I want to focus on the benefits of a low-carbon economy. Two themes come out of discussions with legislators from other countries, especially countries such as America: first, they say that unless there is action from emerging economies, there will be unfair economic competition that will undermine their economies; and, secondly, they talk about the cost that will fall on their individual countries due to moving to a low-carbon economy. However, we always make the point in those discussions that there is no cost-free option, because there will be costs arising from not moving to a low-carbon economy. In addition, they must consider the important factors of security of energy supply and economic sustainability, which can bring benefits in themselves, as well as the absolutely overwhelming environmental arguments.

Our country could benefit greatly from moving to a low-carbon economy. My region could receive those benefits. The steel plate for wind farm towers is already made in Scunthorpe, and a local company in my constituency maintains and overhauls gearboxes for land-based and offshore wind turbines. The Humber area could be a centre for the low-carbon economy by supporting the growing offshore wind sector, including from the ports of Hull, Grimsby and Immingham. South Yorkshire can offer engineering and design, and we have steel facilities, science and universities, and expertise in the area, including from the oil and gas industry. We also have expertise on carbon capture and storage, and I am really pleased that the EU has committed money to a carbon capture power station at Hatfield, which could form just one part of a big centre for the low-carbon economy involving many thousands of jobs in the Humber. Such a thing could happen in other parts of the country.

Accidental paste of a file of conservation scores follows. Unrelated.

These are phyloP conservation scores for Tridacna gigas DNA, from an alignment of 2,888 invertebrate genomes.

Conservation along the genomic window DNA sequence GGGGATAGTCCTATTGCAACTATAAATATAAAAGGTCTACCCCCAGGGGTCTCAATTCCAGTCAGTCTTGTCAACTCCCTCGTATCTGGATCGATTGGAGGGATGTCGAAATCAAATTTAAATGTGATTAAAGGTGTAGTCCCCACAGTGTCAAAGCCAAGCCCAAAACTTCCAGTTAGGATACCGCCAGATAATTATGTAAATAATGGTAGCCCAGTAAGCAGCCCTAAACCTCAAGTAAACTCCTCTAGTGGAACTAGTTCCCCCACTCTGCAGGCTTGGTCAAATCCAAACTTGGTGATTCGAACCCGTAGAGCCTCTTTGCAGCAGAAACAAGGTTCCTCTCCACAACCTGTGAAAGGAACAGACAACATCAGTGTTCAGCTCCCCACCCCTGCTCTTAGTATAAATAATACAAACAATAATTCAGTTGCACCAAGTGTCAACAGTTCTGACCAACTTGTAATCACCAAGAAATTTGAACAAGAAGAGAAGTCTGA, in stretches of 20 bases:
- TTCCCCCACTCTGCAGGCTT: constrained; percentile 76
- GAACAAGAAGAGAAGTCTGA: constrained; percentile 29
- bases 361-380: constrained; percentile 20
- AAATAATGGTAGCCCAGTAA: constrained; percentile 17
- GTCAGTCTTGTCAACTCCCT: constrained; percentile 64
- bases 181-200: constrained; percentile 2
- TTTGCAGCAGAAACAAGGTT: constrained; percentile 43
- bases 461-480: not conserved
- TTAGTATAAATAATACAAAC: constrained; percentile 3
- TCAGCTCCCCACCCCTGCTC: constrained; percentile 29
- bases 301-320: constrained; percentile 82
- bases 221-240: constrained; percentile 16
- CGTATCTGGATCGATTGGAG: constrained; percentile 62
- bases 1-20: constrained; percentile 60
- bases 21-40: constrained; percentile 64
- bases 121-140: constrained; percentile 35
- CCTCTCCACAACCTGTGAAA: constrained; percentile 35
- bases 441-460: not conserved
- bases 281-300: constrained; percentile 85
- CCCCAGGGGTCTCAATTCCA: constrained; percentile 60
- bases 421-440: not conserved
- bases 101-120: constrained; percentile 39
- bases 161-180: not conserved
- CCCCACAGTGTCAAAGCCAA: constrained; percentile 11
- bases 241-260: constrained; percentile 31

Following the Prime Minister's statement on the European Council, I pointed out in my question to him that if we are to encourage developing countries, in particular, to take the required steps, they will need to see the benefits that they could get from a low-carbon economy. We need to offer encouragement, and the European Union, as a major trading bloc, is in a good position to do that. For example, we could argue for a tariff-free, low-carbon trading zone, whereby products that would benefit energy efficiency or low-carbon energy could enter a country on a tariff-free basis. That would benefit manufacturing in the UK, which is important, and encourage international trade. We already have the important developing carbon market, which brings benefits, and we need measures in the European Union, such as a zero or reduced VAT rate for insulating or low-carbon
5 Nov 2009 : Column 1025
materials, to provide such encouragement. Other possible measures have recently been discussed, such as a scrappage scheme for boilers, which would generate jobs and trade.